State, borough working on plan to widen roadway
Topographic surveys began last week on a long-awaited project that will eliminate one of White Oak's most bothersome bottlenecks and harrowing hazards.
The target is Lincoln Way, the borough's major commercial thoroughfare.
At 10 a.m. Jan. 11, PennDOT representatives and engineers will walk Lincoln Way with members of the White Oak Local Development Corp. and borough engineer Erik Spiegel in preparation for widening the street. Additionally, the county Department of Economic Development will fund a commercial revitalization project including sidewalks, crosswalks, decorative lighting, benches and a streetscape in two or three blocks of the Lincoln Way business district.
"PennDOT wanted to come in 20 years ago and do some improvements, but that never happened," said Wayne Washowich Jr., corporation president and vice president of council.
"They saw the increase in traffic we would experience because of the growth of North Huntingdon, but there wasn't community support back then. Most of Lincoln Way was residential, whereas today most of it is commercial."
Washowich said widening is needed because about 22,000 vehicles a day use the two-lane highway — a traffic volume equivalent to most four-lane highways.
"And we have a real safety problem not only with cars trying to enter and exit our businesses but our pedestrians," Washowich said. We have two schools on either side of Lincoln Way, and we have a lot of people who walk across Lincoln Way to do their shopping."
The corporation and the borough are proposing widening from State Street to the Oak Park Mall area, and Washowich said PennDOT "may be looking at the entire stretch from Route 148 in McKeesport to the Westmoreland County line in North Huntingdon."
The proposal calls for a center lane from which motorists could turn either way, which he said will help them pull into businesses and make left-hand turns out of them. Some areas will have center median plantings and updated traffic signals, and the project might include centralized parking facilities in the business district.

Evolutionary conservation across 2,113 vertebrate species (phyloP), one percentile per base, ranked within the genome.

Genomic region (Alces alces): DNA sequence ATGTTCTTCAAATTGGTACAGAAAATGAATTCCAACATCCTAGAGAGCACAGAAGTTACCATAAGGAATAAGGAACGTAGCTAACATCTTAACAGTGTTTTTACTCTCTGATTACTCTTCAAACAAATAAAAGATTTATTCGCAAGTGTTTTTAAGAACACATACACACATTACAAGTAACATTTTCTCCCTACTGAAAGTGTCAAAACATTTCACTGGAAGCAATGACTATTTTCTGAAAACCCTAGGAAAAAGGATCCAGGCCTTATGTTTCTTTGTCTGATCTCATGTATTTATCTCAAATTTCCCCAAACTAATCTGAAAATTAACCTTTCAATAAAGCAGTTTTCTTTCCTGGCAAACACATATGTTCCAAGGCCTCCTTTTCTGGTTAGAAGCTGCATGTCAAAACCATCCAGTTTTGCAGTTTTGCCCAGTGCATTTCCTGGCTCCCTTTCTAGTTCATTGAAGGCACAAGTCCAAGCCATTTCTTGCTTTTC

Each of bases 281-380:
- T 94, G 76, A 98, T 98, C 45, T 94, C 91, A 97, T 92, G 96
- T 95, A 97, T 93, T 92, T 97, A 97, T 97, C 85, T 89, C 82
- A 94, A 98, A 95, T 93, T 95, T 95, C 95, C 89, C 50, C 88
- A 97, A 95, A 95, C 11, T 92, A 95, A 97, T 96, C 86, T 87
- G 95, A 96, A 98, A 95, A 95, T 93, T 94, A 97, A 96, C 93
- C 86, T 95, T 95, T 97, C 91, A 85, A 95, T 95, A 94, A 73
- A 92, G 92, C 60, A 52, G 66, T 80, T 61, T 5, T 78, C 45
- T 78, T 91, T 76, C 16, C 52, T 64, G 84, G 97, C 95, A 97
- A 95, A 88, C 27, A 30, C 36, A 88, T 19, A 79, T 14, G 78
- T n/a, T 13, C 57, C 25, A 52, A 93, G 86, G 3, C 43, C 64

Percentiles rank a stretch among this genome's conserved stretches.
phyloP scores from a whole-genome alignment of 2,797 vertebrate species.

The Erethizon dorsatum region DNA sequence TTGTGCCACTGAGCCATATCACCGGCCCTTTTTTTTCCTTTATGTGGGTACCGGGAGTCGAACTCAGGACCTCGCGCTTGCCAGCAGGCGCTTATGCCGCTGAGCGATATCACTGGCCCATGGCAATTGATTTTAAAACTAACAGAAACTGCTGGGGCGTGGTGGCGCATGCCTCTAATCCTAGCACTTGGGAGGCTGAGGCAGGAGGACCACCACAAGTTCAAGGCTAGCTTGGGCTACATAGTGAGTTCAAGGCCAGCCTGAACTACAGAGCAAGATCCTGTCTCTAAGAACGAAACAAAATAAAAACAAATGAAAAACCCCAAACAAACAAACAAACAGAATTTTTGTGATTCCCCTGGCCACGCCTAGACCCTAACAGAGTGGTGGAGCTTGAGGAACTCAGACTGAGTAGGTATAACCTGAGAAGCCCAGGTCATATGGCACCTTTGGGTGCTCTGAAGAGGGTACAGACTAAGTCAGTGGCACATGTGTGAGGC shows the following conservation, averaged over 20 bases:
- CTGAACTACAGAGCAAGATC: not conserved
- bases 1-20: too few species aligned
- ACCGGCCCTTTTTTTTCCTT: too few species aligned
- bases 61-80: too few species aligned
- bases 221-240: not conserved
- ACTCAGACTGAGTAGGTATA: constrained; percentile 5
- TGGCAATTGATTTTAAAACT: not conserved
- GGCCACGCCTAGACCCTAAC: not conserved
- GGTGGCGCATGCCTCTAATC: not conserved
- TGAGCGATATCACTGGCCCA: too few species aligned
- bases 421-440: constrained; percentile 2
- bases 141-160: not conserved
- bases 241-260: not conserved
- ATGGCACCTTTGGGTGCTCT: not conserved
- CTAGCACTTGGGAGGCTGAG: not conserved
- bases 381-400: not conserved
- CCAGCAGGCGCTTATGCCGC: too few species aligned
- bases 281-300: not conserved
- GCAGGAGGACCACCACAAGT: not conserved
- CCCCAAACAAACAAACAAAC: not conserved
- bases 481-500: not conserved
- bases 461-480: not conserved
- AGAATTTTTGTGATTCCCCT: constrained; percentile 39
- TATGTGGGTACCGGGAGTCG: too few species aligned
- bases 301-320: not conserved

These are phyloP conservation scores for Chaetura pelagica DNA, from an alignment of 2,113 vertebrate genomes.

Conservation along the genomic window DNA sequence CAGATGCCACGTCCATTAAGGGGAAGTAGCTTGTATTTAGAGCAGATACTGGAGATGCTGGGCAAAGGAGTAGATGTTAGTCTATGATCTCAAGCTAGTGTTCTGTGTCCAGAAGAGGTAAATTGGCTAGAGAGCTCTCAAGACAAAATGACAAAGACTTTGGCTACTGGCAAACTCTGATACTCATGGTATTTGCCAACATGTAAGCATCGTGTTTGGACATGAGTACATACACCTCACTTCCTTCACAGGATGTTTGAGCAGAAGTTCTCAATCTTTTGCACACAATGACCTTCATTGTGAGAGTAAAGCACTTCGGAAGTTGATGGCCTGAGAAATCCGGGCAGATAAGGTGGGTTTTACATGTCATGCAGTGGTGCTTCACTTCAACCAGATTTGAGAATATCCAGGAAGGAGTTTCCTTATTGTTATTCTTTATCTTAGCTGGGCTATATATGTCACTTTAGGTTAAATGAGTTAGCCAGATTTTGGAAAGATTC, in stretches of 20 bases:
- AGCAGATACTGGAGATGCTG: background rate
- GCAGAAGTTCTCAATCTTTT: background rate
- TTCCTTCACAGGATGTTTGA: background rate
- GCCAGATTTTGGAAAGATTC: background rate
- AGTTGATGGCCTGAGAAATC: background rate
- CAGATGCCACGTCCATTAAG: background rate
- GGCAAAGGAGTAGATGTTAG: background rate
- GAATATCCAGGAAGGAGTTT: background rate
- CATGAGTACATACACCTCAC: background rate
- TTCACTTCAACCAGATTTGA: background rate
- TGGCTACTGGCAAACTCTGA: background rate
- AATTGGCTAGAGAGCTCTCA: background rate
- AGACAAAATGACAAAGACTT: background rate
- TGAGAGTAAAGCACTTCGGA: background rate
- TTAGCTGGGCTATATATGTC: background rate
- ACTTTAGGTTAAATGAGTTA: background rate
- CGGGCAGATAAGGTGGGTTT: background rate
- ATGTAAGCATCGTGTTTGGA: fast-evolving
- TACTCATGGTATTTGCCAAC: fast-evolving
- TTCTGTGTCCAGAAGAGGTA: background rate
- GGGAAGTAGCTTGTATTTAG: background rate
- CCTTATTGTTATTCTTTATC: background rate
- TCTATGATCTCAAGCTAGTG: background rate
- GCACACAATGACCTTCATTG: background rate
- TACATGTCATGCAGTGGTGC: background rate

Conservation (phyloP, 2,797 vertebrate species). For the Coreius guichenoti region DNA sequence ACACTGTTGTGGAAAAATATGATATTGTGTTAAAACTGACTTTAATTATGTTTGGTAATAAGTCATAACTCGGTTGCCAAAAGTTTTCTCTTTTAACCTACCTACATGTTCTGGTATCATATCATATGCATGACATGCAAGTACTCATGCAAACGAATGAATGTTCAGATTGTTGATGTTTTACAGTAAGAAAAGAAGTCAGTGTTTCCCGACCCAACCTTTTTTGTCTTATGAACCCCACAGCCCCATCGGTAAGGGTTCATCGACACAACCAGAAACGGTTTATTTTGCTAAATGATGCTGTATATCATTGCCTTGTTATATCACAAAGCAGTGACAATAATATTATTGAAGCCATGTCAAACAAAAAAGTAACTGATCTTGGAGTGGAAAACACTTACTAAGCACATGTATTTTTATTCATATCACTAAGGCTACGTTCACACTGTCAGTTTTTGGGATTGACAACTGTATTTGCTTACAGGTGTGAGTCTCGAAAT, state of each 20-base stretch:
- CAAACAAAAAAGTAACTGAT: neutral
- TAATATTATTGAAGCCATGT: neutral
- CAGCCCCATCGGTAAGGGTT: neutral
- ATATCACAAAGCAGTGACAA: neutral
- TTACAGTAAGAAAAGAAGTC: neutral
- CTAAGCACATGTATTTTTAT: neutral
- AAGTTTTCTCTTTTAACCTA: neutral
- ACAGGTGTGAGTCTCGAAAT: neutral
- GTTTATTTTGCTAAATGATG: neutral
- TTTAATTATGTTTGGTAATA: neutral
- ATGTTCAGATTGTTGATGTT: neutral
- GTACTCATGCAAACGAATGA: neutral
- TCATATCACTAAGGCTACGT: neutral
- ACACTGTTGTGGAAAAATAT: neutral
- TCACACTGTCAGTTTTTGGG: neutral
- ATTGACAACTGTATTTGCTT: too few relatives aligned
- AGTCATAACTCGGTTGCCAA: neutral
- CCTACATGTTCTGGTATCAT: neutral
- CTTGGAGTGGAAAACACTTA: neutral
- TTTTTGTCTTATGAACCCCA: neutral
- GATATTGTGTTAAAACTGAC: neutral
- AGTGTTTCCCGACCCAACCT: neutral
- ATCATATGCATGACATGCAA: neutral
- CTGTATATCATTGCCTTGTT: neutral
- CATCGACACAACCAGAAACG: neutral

White Oak learned last year it would get a $500,000 grant from PennDOT for initial phase engineering, design and environmental work. Washowich estimated that the entire project will cost between $3 million and $5 million and the county's work another $3 million to $4 million. He said the borough hopes everything will be completed within three years.
"We're very, very excited that this is going through," Mayor Milton Lebowitz said. "We were concerned that with what happened on Sept. 11, there would be a freeze on the money, and we're very thrilled that we are going to get this grant for this project.
"It's going to help the businesses. It's pretty hard to turn into them from Lincoln Way because it's only two lanes. It's a plus for White Oak, no doubt about it."
Bill Plum, owner of Lebowitz Cleaners and a corporation member, is one those businessmen. He bought the shop from the mayor's son about five years ago and never changed the name.
"For me, as a businessman, who has a business on Lincoln Way, people will be able to go into a turning lane and wait safely without people blowing their horns and pushing them to make a turn prematurely," he said.
"We're going to able to manage the flow of traffic better, eliminating quite a bit of driving on the berm to pass people making left turns. It's going to take the danger element out of the Lincoln Way corridor and allow people to get into and out of our businesses."
Washowich said he hopes the widening "will make a safer, more accessible roadway and alleviate traffic problems we have on our arterial side streets people use to avoid Lincoln Way. It's going to make it safer for our residents who cross Lincoln Way and will improve property values and the quality of life in White Oak."